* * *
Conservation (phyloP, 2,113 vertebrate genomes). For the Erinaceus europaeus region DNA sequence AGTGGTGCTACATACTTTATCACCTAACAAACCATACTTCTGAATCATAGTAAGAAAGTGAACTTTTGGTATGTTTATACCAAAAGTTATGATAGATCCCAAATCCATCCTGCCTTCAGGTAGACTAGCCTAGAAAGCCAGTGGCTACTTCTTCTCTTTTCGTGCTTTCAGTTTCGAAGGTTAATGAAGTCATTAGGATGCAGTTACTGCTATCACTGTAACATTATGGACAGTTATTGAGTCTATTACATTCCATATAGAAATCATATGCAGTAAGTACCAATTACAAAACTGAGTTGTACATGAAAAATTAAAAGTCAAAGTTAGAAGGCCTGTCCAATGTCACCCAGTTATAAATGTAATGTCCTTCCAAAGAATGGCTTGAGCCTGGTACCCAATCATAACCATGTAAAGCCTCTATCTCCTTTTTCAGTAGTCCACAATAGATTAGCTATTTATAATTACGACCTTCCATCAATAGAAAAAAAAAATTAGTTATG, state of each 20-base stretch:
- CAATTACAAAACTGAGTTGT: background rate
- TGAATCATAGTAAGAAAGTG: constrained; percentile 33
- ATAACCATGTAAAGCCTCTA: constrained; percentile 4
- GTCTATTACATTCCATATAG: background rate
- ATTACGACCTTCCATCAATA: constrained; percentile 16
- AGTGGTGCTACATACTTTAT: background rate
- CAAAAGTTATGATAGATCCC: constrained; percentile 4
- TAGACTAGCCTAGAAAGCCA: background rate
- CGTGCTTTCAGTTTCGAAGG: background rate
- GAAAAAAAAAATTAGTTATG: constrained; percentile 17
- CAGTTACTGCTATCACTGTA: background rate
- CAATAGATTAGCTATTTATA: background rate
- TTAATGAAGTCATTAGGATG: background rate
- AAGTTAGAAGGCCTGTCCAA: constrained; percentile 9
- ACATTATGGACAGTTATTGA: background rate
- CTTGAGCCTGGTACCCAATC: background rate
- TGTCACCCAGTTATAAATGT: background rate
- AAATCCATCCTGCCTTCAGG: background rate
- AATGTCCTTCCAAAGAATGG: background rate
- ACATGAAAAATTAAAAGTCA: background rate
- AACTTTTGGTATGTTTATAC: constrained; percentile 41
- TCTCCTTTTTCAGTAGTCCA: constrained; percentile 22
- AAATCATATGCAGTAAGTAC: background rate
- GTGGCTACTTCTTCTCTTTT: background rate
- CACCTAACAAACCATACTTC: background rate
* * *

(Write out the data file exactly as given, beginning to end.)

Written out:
Conservation (phyloP, 2,113 vertebrate genomes). For the Erinaceus europaeus region DNA sequence AGTGGTGCTACATACTTTATCACCTAACAAACCATACTTCTGAATCATAGTAAGAAAGTGAACTTTTGGTATGTTTATACCAAAAGTTATGATAGATCCCAAATCCATCCTGCCTTCAGGTAGACTAGCCTAGAAAGCCAGTGGCTACTTCTTCTCTTTTCGTGCTTTCAGTTTCGAAGGTTAATGAAGTCATTAGGATGCAGTTACTGCTATCACTGTAACATTATGGACAGTTATTGAGTCTATTACATTCCATATAGAAATCATATGCAGTAAGTACCAATTACAAAACTGAGTTGTACATGAAAAATTAAAAGTCAAAGTTAGAAGGCCTGTCCAATGTCACCCAGTTATAAATGTAATGTCCTTCCAAAGAATGGCTTGAGCCTGGTACCCAATCATAACCATGTAAAGCCTCTATCTCCTTTTTCAGTAGTCCACAATAGATTAGCTATTTATAATTACGACCTTCCATCAATAGAAAAAAAAAATTAGTTATG, state of each 20-base stretch:
- CAATTACAAAACTGAGTTGT: background rate
- TGAATCATAGTAAGAAAGTG: constrained; percentile 33
- ATAACCATGTAAAGCCTCTA: constrained; percentile 4
- GTCTATTACATTCCATATAG: background rate
- ATTACGACCTTCCATCAATA: constrained; percentile 16
- AGTGGTGCTACATACTTTAT: background rate
- CAAAAGTTATGATAGATCCC: constrained; percentile 4
- TAGACTAGCCTAGAAAGCCA: background rate
- CGTGCTTTCAGTTTCGAAGG: background rate
- GAAAAAAAAAATTAGTTATG: constrained; percentile 17
- CAGTTACTGCTATCACTGTA: background rate
- CAATAGATTAGCTATTTATA: background rate
- TTAATGAAGTCATTAGGATG: background rate
- AAGTTAGAAGGCCTGTCCAA: constrained; percentile 9
- ACATTATGGACAGTTATTGA: background rate
- CTTGAGCCTGGTACCCAATC: background rate
- TGTCACCCAGTTATAAATGT: background rate
- AAATCCATCCTGCCTTCAGG: background rate
- AATGTCCTTCCAAAGAATGG: background rate
- ACATGAAAAATTAAAAGTCA: background rate
- AACTTTTGGTATGTTTATAC: constrained; percentile 41
- TCTCCTTTTTCAGTAGTCCA: constrained; percentile 22
- AAATCATATGCAGTAAGTAC: background rate
- GTGGCTACTTCTTCTCTTTT: background rate
- CACCTAACAAACCATACTTC: background rate